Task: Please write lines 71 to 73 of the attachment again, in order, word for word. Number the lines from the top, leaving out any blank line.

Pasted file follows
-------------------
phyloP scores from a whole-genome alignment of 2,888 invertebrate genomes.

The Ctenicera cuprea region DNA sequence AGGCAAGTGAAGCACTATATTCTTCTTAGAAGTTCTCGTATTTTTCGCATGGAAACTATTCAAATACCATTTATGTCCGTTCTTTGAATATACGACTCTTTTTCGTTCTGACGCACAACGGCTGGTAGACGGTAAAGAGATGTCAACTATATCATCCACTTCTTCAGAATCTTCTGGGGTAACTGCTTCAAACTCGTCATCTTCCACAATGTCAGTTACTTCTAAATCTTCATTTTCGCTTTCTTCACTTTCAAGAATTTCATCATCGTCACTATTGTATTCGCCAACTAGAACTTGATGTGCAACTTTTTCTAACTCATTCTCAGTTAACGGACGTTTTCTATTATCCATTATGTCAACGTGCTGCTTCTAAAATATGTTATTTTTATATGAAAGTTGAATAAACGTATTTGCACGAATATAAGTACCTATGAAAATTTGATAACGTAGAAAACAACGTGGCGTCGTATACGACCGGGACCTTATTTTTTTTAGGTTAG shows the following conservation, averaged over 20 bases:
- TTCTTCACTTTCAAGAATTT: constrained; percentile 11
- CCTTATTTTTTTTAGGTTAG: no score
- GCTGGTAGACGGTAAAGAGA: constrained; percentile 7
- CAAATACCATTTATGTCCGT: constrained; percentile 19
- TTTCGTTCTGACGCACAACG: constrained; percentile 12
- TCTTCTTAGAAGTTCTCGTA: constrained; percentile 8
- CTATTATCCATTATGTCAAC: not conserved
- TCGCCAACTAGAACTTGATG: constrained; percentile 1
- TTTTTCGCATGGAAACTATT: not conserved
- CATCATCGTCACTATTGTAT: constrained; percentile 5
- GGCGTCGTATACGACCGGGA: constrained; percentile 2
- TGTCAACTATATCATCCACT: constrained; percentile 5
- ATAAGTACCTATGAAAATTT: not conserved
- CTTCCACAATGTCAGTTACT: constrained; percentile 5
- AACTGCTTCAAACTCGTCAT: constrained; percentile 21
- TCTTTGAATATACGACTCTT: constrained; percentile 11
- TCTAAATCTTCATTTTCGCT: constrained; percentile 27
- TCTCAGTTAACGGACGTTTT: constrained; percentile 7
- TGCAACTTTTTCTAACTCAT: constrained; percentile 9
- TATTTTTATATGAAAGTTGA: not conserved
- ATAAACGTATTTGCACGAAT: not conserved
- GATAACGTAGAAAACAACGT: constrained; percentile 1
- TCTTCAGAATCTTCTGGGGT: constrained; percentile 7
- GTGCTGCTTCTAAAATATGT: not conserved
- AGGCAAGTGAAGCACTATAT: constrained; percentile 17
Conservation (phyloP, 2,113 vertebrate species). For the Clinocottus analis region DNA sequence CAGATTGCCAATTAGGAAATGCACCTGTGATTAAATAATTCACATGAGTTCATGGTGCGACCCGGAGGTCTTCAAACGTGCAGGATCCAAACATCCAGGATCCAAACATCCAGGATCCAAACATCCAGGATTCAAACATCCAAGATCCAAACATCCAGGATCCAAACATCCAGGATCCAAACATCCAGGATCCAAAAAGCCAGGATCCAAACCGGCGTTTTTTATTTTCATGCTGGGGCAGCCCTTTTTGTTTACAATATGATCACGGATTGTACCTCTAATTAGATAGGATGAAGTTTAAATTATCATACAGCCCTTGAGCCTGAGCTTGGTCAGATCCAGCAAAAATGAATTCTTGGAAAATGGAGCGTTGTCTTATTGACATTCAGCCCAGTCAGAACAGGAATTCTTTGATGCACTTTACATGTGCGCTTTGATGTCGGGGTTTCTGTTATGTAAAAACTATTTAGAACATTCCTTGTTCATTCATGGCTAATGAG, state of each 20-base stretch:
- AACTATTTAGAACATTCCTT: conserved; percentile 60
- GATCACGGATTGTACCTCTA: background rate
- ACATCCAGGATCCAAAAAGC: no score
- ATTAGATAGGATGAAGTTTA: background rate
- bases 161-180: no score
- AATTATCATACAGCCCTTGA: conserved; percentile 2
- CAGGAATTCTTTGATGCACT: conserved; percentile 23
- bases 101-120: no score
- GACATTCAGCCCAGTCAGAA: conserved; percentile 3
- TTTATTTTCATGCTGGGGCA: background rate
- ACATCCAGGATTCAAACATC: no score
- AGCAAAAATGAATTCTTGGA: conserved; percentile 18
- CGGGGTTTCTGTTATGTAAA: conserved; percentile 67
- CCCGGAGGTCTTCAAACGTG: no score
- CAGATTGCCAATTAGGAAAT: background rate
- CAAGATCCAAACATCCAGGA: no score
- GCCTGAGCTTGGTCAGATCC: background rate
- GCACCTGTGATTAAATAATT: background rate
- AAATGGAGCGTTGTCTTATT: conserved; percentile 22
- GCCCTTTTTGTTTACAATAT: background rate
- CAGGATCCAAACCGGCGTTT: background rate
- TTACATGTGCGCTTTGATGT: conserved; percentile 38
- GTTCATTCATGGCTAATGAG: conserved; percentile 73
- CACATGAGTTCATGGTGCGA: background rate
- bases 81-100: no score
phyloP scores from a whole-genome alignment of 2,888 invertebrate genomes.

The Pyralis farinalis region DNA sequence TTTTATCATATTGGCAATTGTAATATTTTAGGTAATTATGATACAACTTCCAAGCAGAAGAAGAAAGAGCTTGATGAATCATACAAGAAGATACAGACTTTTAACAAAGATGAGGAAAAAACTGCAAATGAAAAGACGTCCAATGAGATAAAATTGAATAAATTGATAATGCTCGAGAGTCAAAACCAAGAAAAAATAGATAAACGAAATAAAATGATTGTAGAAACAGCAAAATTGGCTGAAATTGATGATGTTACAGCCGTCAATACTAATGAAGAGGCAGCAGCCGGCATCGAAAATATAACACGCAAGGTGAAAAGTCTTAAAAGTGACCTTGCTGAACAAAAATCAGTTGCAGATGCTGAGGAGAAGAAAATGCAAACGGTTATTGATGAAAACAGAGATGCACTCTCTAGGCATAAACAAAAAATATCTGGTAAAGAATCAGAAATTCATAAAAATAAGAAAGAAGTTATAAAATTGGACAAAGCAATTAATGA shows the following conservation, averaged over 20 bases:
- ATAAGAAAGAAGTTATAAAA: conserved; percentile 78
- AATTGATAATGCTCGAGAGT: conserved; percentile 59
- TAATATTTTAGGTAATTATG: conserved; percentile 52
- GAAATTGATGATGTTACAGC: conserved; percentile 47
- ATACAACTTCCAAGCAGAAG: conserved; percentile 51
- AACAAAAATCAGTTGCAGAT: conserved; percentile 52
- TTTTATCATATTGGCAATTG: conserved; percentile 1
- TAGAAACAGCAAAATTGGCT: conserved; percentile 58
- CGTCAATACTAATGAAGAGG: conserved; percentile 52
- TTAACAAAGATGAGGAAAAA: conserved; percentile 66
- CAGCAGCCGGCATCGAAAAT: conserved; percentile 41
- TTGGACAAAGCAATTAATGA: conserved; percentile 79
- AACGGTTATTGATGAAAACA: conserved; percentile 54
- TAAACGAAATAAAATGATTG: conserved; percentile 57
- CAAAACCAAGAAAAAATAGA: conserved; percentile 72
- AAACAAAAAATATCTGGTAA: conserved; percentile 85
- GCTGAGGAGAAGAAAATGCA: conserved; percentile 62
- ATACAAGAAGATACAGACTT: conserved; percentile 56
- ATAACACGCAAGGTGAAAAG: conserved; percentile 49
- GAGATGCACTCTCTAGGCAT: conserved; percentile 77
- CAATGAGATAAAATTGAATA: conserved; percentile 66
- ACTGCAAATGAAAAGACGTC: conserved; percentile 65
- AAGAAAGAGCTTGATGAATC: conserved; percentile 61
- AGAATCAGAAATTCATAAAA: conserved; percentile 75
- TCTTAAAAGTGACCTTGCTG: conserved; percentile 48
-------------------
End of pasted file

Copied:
- AAACAAAAAATATCTGGTAA: conserved; percentile 85
- GCTGAGGAGAAGAAAATGCA: conserved; percentile 62
- ATACAAGAAGATACAGACTT: conserved; percentile 56